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Diesel 199 (D199), nicknamed "Spamcan" and "Old Reliable", is a diesel engine who once visited the North Western Railway on trial and on loan from British Railways.


The Railway Series

Diesel 199 was built Derby Works in 1963. In 1967, he came on trial to Sodor with another, more friendly diesel engine, known as Diesel 7101. Diesel 199 soon made himself an enemy of the steam engines when he claimed that "steam engines spoil our image". Vulgar noises greeted this until Duck and Diesel 7101 managed to shut up Diesel 199.

The next day, Diesel 199 ironically failed with a train of fuel and oil tankers at a signal box, blocking the crossing. Henry, whose regulator had already jammed, came to help. However, after Diesel 7101's ejector leaked, making him unable to pull his passenger train, Henry was asked to help him as well. Henry, with some help from Diesel 7101, was still able to move and bravely pulled Diesel 199, the tankers and the passengers to the next station. The Fat Controller was not impressed with 199 and he was soon sent home in disgrace for insulting the steam engines on the North Western Railway. However, his companion, Diesel 7101, was given a second chance due to the fact that he willingly helped Henry and expressed his disagreement with 199. The Fat Controller purchased 7101 and the engines affectionately named him “Bear”—the only name 199 ever had was “Spamcan”, which the signalman called him as an insult after he broke down.[1]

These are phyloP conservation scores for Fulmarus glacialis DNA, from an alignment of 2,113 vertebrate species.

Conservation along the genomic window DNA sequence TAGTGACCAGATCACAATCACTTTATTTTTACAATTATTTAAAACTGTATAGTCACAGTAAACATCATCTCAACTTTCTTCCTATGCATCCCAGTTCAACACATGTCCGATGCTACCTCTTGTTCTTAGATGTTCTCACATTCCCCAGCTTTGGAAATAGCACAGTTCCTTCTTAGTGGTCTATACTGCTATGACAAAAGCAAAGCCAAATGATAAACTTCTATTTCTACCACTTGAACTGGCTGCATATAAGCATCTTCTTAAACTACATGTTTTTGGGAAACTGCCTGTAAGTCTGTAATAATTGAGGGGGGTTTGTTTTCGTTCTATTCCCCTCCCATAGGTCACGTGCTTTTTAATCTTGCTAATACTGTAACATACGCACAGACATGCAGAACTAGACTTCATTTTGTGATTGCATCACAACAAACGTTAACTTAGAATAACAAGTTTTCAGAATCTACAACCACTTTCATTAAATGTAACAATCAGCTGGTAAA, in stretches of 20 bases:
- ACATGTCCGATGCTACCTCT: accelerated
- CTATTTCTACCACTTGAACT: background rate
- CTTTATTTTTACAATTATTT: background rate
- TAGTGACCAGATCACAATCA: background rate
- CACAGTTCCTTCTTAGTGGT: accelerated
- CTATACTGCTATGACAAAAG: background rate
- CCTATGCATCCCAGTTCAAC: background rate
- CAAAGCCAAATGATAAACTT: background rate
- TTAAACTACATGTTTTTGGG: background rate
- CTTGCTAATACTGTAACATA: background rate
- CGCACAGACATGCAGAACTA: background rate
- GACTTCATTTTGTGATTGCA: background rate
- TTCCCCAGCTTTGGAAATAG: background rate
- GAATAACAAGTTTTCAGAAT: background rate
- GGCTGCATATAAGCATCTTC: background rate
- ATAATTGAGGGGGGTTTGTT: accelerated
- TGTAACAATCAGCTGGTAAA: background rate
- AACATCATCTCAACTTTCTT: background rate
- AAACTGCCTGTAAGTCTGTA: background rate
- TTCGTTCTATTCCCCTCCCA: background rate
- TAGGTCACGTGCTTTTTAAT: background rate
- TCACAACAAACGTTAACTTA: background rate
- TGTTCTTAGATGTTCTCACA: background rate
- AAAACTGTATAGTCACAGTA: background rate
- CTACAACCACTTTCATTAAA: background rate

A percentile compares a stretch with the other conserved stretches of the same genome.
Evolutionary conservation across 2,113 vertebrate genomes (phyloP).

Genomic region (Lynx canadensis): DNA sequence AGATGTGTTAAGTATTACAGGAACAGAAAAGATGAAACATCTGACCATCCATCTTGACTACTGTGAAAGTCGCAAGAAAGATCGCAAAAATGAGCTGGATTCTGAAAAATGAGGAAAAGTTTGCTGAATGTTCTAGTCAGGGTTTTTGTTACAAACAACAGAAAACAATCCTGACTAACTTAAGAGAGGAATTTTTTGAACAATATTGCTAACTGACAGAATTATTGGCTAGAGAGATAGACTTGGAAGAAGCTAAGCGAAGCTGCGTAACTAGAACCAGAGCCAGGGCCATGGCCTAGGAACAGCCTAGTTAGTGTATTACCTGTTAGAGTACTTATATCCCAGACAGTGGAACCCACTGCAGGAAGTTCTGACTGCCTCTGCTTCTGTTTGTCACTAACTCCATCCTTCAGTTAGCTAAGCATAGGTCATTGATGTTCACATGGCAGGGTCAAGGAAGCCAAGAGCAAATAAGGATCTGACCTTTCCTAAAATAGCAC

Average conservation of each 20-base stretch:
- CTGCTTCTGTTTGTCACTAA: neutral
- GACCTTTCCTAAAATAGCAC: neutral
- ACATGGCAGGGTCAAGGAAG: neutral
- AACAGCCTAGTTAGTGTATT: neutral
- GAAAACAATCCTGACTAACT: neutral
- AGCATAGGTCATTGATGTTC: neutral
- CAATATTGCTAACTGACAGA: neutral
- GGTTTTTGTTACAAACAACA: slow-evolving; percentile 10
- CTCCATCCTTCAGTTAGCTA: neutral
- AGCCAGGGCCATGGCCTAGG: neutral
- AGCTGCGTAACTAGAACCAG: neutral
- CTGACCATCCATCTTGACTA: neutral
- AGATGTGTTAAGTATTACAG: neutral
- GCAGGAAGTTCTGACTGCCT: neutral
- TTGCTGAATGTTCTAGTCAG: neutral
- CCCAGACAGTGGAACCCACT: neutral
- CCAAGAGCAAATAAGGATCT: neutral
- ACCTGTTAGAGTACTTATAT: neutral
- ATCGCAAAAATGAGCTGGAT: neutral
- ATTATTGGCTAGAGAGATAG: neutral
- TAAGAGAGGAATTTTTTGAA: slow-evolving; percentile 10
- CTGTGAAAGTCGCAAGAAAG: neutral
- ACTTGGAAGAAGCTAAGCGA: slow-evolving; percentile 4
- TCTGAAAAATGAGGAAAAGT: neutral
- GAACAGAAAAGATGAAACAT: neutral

Diesel 199, along with Class 40, returned to Sodor to celebrate "Diesel Day" with the other diesels. [2]


Diesel 199 was pompous, rude and sided with the general belief amongst diesels that steam engines are subpar to diesel power. He is blatantly arrogant and enjoys bad-mouthing the steam engines. However, he earned the nickname "Spamcan" by a signalman after he failed to pull a train of fuel and oil tankers, and he subsided when the signalman jokingly threatened to cut him up with a tin opener.

Diesel 199 thought he was more reliable than the steam engines. However, one day he broke down and quickly lost his nickname of "Old Reliable", which was replaced with "Spamcan." In fact, everyone was rather pleased when he was sent away from Sodor back to the Other Railway in disgrace.

Technical Details


Diesel 199 is based on a British Rail (BR) Class 46 "Peak" 1Co-Co1 diesel-electric engine. The Class 46s never made it up to D199. They were numbered between D138 to D193. Fifty-six of them were built from 1961 to 1963, with three of them preserved by heritage railways, such as the Midland Railway - Butterly, while one (46009) was destroyed in a crash test in 1984.


Diesel 199 is painted in the BR Rail Blue livery. He has yellow warning panels on his front and back end. The BR Double Arrow logo is painted on his sides in white and "D199" is painted on the sides of his cab, also in white. His rooftop is painted light grey. His buffer beams are painted red with black buffers.



  • Diesel 199's rear cab has a headcode reading "AC 10".
  • Diesel 199 was labelled as "199 Diesel" on the Official Website and his 1995 Ertl packaging.
  • Diesel 199's Ertl toy was later reused for Diesel 10's Ertl toy.
  • Diesel 199 has appeared at many Days Out with Thomas events all around the United Kingdom.
  • In the early magazines, Diesel 199's appearance was based on his Ertl toy as he had a red coupling.
  • In Diesel 199's trading card promo, he is incorrectly depicted as a Co-Co.
  • Diesel 199's class, along with the earlier Class 44 and Class 45, was given the nickname "Peak" because the ten Class 44 engines were named after mountains in the United Kingdom.
  • Diesel 199’s nickname, Spamcan, was also one of the nicknames for the Southern Railway’s Merchant Navy Class Pacific locomotives, in reference to their air smoothed casings (of which were eventually removed in the late 1950s), designed by Oliver Bullied.



* RWS only | ** T&F only